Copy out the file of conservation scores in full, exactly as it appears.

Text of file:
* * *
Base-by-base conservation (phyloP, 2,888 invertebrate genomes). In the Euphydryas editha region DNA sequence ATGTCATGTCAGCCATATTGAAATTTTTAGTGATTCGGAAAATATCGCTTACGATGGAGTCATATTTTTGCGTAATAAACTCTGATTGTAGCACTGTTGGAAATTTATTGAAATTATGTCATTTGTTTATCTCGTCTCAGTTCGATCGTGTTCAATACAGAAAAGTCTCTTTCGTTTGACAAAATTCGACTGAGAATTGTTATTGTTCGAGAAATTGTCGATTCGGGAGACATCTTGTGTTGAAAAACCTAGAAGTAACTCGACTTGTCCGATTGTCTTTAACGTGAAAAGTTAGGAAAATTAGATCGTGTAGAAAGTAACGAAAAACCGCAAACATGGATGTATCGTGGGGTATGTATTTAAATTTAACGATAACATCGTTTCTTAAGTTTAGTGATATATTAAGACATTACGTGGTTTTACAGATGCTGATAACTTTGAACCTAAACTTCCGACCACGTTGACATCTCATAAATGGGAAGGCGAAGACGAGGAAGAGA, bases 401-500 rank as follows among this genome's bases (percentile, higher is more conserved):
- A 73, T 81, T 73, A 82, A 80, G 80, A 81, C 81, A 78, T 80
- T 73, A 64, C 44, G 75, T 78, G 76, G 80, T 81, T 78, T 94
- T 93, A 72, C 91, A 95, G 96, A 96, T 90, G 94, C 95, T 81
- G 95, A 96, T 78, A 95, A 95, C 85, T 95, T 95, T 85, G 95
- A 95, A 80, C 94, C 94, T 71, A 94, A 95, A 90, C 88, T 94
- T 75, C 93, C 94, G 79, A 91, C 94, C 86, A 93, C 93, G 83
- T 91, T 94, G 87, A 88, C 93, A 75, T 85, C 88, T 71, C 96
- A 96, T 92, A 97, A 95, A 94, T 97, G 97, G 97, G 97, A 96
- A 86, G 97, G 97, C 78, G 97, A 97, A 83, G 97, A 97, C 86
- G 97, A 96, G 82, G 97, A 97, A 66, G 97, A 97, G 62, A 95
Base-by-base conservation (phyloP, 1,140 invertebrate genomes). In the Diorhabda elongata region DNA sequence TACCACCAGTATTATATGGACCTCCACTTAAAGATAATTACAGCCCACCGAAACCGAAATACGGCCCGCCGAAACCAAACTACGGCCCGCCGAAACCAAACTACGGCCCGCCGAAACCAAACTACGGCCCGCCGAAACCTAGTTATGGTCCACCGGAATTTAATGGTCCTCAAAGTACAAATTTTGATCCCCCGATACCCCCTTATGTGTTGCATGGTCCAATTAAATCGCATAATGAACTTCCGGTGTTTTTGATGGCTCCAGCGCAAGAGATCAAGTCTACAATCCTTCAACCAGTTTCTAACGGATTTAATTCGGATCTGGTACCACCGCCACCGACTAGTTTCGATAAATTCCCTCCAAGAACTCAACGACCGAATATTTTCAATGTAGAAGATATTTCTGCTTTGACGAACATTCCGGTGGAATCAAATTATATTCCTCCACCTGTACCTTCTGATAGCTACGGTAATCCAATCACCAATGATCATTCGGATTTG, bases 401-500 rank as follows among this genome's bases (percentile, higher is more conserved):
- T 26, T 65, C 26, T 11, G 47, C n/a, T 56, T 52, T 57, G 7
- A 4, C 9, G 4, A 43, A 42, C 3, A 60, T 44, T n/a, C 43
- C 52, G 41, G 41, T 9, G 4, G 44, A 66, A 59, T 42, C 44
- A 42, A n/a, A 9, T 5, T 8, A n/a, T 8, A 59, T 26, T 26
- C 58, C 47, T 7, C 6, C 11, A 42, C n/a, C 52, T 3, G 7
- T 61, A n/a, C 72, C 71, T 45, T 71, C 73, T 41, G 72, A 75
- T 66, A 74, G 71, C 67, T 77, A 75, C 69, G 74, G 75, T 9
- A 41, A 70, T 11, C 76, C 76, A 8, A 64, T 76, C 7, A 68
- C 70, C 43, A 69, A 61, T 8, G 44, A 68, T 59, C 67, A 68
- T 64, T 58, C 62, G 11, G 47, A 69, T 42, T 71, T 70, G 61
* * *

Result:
Base-by-base conservation (phyloP, 2,888 invertebrate genomes). In the Euphydryas editha region DNA sequence ATGTCATGTCAGCCATATTGAAATTTTTAGTGATTCGGAAAATATCGCTTACGATGGAGTCATATTTTTGCGTAATAAACTCTGATTGTAGCACTGTTGGAAATTTATTGAAATTATGTCATTTGTTTATCTCGTCTCAGTTCGATCGTGTTCAATACAGAAAAGTCTCTTTCGTTTGACAAAATTCGACTGAGAATTGTTATTGTTCGAGAAATTGTCGATTCGGGAGACATCTTGTGTTGAAAAACCTAGAAGTAACTCGACTTGTCCGATTGTCTTTAACGTGAAAAGTTAGGAAAATTAGATCGTGTAGAAAGTAACGAAAAACCGCAAACATGGATGTATCGTGGGGTATGTATTTAAATTTAACGATAACATCGTTTCTTAAGTTTAGTGATATATTAAGACATTACGTGGTTTTACAGATGCTGATAACTTTGAACCTAAACTTCCGACCACGTTGACATCTCATAAATGGGAAGGCGAAGACGAGGAAGAGA, bases 401-500 rank as follows among this genome's bases (percentile, higher is more conserved):
- A 73, T 81, T 73, A 82, A 80, G 80, A 81, C 81, A 78, T 80
- T 73, A 64, C 44, G 75, T 78, G 76, G 80, T 81, T 78, T 94
- T 93, A 72, C 91, A 95, G 96, A 96, T 90, G 94, C 95, T 81
- G 95, A 96, T 78, A 95, A 95, C 85, T 95, T 95, T 85, G 95
- A 95, A 80, C 94, C 94, T 71, A 94, A 95, A 90, C 88, T 94
- T 75, C 93, C 94, G 79, A 91, C 94, C 86, A 93, C 93, G 83
- T 91, T 94, G 87, A 88, C 93, A 75, T 85, C 88, T 71, C 96
- A 96, T 92, A 97, A 95, A 94, T 97, G 97, G 97, G 97, A 96
- A 86, G 97, G 97, C 78, G 97, A 97, A 83, G 97, A 97, C 86
- G 97, A 96, G 82, G 97, A 97, A 66, G 97, A 97, G 62, A 95
Base-by-base conservation (phyloP, 1,140 invertebrate genomes). In the Diorhabda elongata region DNA sequence TACCACCAGTATTATATGGACCTCCACTTAAAGATAATTACAGCCCACCGAAACCGAAATACGGCCCGCCGAAACCAAACTACGGCCCGCCGAAACCAAACTACGGCCCGCCGAAACCAAACTACGGCCCGCCGAAACCTAGTTATGGTCCACCGGAATTTAATGGTCCTCAAAGTACAAATTTTGATCCCCCGATACCCCCTTATGTGTTGCATGGTCCAATTAAATCGCATAATGAACTTCCGGTGTTTTTGATGGCTCCAGCGCAAGAGATCAAGTCTACAATCCTTCAACCAGTTTCTAACGGATTTAATTCGGATCTGGTACCACCGCCACCGACTAGTTTCGATAAATTCCCTCCAAGAACTCAACGACCGAATATTTTCAATGTAGAAGATATTTCTGCTTTGACGAACATTCCGGTGGAATCAAATTATATTCCTCCACCTGTACCTTCTGATAGCTACGGTAATCCAATCACCAATGATCATTCGGATTTG, bases 401-500 rank as follows among this genome's bases (percentile, higher is more conserved):
- T 26, T 65, C 26, T 11, G 47, C n/a, T 56, T 52, T 57, G 7
- A 4, C 9, G 4, A 43, A 42, C 3, A 60, T 44, T n/a, C 43
- C 52, G 41, G 41, T 9, G 4, G 44, A 66, A 59, T 42, C 44
- A 42, A n/a, A 9, T 5, T 8, A n/a, T 8, A 59, T 26, T 26
- C 58, C 47, T 7, C 6, C 11, A 42, C n/a, C 52, T 3, G 7
- T 61, A n/a, C 72, C 71, T 45, T 71, C 73, T 41, G 72, A 75
- T 66, A 74, G 71, C 67, T 77, A 75, C 69, G 74, G 75, T 9
- A 41, A 70, T 11, C 76, C 76, A 8, A 64, T 76, C 7, A 68
- C 70, C 43, A 69, A 61, T 8, G 44, A 68, T 59, C 67, A 68
- T 64, T 58, C 62, G 11, G 47, A 69, T 42, T 71, T 70, G 61